Tree sparrows are thriving again – thanks to the Marlborough Downs Nature Improvement Area
One of the main projects undertaken by the Marlborough Downs Nature Improvement Area (MDNIA) has been to revive the downs’ much depleted tree sparrow population. There is now statisticval proof that it is succeeding - and having an impact across the county.
In 2014 the number of tree Sparrows in Wiltshire has increased with a total of 170 nesting pairs raising 1542 nestlings that fledged. That is an increase on 2013 when 890 fledged from 125 pairs.
The MDNIA recorded 76 pairs within its boundary producing 623 fledglings (510 fledged from 62 pairs in 2013.) The tree sparrow can be distinguished from the house sparrow by the black patch on each of the birds’ pure white cheeks.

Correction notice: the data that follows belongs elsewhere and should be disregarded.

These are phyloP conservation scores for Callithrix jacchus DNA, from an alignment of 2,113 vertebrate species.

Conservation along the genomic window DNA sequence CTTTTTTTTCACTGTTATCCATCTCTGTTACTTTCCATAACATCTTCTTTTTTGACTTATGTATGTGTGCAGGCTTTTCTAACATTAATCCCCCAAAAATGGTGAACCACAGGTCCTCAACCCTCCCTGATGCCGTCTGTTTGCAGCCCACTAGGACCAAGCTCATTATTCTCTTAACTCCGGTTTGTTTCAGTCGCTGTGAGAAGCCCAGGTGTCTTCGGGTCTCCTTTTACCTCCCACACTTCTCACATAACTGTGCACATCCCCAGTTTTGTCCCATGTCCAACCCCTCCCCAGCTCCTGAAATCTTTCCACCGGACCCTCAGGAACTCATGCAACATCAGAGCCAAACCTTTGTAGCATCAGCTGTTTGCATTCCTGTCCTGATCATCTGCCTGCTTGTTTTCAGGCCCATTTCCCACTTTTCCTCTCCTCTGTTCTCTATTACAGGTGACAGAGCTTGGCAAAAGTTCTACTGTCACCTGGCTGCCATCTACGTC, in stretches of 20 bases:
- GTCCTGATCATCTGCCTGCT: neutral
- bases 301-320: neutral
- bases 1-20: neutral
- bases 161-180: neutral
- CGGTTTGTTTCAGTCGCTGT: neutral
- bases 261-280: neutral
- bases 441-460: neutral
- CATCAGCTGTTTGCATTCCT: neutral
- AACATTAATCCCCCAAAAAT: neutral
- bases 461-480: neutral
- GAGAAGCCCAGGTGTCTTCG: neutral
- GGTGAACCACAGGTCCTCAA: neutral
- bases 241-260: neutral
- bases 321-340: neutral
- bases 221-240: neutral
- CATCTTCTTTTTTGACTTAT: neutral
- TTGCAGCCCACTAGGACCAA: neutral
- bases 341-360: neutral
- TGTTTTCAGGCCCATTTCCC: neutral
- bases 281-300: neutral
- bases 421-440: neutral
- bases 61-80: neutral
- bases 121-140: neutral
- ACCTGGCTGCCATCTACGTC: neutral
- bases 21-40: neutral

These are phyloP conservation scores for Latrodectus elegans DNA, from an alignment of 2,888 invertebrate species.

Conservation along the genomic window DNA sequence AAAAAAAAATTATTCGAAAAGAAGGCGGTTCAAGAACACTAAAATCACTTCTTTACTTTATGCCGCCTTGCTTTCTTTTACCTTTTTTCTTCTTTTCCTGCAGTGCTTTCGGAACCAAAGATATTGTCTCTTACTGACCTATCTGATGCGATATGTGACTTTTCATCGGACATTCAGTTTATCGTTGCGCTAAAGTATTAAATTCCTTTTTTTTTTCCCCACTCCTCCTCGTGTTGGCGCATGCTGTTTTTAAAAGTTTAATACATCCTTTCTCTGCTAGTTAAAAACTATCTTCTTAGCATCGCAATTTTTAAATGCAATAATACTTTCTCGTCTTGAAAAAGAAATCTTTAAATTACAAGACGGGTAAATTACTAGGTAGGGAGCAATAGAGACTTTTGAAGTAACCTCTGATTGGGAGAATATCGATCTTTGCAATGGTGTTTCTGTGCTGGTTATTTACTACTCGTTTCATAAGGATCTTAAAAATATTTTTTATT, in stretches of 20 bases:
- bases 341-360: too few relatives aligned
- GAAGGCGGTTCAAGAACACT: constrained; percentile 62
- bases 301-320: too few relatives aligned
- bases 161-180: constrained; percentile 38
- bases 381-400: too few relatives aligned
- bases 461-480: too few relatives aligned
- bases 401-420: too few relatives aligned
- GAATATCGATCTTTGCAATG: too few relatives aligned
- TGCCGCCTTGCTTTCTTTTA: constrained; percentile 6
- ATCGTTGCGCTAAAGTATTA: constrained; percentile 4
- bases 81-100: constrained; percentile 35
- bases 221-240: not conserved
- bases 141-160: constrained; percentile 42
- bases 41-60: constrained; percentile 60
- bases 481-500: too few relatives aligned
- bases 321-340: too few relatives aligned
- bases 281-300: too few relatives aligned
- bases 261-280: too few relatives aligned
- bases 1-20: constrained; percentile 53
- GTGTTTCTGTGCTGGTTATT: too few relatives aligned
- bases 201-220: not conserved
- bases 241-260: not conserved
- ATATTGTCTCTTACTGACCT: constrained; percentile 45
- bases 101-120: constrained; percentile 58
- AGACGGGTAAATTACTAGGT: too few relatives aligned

Working with the MDNIA’s farmers, 1,000 nest boxes have been put up across 300 square miles, creating tree sparrow villages. Hedges have been planted that will give the birds appropriate cover. And a winter feeding programme has been helping the birds through the cold and wet season.
Since 1999 about 14,000 tree sparrows have been ringed in the Marlborough Downs area. Matt Prior, who manages the MDNIA tree sparrow project explains:
"Last winter's feeding has definitely helped the birds survive. A great breeding season last spring combined with us putting out large quantities of food again this winter means we are very excited about the prospects for Tree Sparrows in the Marlborough area next year".
The MDNIA covers 10,370 hectares (25,625 acres) of chalk downland to the south of Swindon, within the North Wessex Downs Area of Outstanding Natural Beauty.
For more information visit the MDNIA website.